Economic impact: Local retailers and farmers' markets will feel the economic impact of a reduction in SNAP benefits. The USDA Economic Research Service calculated that the federal dollars from SNAP brought $7.2 billion into California's economy in 2016.
Impact on hunger: SNAP keeps people healthy and fed. Children are particularly vulnerable to the effects of hunger: poor health, higher rates of hospitalization, increased risk of asthma, and delays in cognitive development are associated with food insecurity. More than 74% of California's SNAP recipients are children.
The proposed rule was published in the Federal Register on July 24, 2019 kicking off a 60-day public comment period. All comments must be received by USDA's Food and Nutrition Service on or before September 23, 2019.
Click here to submit your comment, using Food Research & Action Center's comment platform.
CalFresh for Non-Citizens & "Public Charge"
The following information is based on analysis of the final public charge rule on inadmissibility and is not legal advice. For information about a specific case, please contact an immigration expert. To find help in your area, visit www.immigrationadvocates.org/nonprofit/legaldirectory.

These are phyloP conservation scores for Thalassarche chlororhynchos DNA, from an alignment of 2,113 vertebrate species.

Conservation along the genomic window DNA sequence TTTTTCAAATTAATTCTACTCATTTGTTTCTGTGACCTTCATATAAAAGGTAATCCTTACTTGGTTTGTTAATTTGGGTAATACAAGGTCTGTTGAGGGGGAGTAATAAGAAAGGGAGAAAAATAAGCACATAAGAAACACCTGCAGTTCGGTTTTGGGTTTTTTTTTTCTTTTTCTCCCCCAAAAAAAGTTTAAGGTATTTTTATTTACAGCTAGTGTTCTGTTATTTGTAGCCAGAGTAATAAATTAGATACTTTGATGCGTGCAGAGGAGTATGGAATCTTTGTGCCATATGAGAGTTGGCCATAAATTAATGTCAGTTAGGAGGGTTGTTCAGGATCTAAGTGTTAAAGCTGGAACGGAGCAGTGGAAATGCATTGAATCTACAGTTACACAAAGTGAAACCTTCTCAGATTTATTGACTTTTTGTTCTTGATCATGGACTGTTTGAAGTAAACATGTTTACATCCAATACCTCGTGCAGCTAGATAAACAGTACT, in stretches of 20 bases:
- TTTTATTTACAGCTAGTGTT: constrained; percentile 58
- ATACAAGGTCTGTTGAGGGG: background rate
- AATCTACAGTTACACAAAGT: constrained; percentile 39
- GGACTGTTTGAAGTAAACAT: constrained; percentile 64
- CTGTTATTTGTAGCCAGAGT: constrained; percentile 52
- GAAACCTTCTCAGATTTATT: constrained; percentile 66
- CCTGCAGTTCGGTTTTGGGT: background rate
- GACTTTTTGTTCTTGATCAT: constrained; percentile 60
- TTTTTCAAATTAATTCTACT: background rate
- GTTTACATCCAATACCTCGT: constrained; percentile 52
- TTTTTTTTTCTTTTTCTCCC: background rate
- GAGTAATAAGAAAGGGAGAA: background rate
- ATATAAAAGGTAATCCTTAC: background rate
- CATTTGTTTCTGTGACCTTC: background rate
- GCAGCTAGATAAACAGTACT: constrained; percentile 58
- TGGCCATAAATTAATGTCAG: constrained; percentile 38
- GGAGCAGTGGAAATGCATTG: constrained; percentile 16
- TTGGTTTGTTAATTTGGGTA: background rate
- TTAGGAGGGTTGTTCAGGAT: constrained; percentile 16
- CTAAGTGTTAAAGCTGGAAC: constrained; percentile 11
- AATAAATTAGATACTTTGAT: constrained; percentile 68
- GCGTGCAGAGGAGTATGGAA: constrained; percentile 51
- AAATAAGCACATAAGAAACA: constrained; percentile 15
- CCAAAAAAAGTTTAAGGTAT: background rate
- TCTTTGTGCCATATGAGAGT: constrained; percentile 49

On August 14, 2019 the final rule regarding public charge was posted to the federal register, and it is intended to go into effect 60 days later, on October 15, 2019. Law suits have been filed by states and counties, which may impact how and if the rule plays out, so please keep up with potential updates (filed thus far by California, Washington, Virgina, Colorado, Delaware, Illinois, Maryland, Massachusetts, Michigan, Minnesota, Nevada, New Jersey, New Mexico, Rhode Island, Maine, Oregon, Pennsylvania, District of Colombia, and 2 California counties) 266,000 people submitted comments during the comment period, which helped make a few improvements to the rule, but ultimately there are some major changes that are important to understand. There is a false impression that receiving benefits means a person is not contributing. In fact a vast majority (91%) of those newly affected are working, but for low wages.